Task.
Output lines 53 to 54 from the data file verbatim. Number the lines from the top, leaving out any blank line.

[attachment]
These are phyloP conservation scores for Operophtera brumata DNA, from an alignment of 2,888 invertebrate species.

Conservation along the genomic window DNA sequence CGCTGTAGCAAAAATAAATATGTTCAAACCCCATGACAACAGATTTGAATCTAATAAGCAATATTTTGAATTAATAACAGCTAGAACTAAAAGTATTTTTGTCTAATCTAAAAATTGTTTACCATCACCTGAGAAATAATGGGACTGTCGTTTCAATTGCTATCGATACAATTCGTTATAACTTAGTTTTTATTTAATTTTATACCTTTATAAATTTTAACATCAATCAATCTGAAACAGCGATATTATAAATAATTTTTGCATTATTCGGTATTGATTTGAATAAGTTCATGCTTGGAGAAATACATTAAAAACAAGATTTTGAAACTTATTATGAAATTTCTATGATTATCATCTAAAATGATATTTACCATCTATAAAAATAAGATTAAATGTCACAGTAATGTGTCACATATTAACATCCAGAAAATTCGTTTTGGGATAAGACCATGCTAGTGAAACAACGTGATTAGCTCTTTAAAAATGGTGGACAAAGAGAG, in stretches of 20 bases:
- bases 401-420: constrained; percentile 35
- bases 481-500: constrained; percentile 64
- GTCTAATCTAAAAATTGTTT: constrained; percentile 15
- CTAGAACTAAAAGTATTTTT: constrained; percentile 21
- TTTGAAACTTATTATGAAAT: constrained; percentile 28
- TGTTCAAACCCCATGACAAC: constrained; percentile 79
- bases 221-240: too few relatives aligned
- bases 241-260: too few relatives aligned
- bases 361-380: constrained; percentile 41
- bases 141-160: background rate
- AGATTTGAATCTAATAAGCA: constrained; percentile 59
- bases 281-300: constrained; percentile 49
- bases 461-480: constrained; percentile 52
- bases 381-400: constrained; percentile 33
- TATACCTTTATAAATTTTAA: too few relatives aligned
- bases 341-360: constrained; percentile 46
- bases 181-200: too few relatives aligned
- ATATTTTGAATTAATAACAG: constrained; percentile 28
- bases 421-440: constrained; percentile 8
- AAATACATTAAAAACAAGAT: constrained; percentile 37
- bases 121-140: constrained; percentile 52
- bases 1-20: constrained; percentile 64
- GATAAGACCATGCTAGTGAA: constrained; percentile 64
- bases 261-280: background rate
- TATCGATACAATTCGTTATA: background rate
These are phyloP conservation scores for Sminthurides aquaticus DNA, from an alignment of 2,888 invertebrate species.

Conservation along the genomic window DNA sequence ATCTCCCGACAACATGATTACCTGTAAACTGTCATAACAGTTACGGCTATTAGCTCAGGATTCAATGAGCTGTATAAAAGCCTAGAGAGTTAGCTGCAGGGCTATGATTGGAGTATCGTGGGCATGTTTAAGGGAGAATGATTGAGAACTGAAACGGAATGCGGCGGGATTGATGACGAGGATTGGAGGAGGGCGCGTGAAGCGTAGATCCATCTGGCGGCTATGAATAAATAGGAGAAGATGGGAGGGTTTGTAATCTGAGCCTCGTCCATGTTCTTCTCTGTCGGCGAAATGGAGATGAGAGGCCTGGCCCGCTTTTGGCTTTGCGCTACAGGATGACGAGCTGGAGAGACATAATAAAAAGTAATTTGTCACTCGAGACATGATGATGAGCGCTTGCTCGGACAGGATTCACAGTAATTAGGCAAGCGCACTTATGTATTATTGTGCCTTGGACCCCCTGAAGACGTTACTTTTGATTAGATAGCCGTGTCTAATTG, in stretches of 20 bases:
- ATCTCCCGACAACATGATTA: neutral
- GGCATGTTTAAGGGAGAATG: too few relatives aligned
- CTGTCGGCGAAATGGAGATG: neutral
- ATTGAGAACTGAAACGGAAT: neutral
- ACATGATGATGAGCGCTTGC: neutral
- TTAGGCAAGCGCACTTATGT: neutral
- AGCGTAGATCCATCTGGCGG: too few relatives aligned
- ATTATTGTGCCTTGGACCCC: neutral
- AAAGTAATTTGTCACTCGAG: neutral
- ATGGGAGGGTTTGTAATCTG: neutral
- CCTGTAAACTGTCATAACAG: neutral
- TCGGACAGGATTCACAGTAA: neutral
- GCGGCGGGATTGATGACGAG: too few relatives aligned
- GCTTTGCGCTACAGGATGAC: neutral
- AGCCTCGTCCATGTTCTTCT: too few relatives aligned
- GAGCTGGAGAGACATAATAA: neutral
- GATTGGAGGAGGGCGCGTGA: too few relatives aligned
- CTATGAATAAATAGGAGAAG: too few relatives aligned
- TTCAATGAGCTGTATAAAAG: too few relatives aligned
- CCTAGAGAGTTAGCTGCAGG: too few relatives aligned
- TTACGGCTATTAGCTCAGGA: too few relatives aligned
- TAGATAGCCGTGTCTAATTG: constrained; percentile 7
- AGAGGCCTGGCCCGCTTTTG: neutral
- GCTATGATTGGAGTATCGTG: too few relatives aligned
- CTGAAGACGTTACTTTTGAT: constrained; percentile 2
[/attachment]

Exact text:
- GCTATGATTGGAGTATCGTG: too few relatives aligned
- CTGAAGACGTTACTTTTGAT: constrained; percentile 2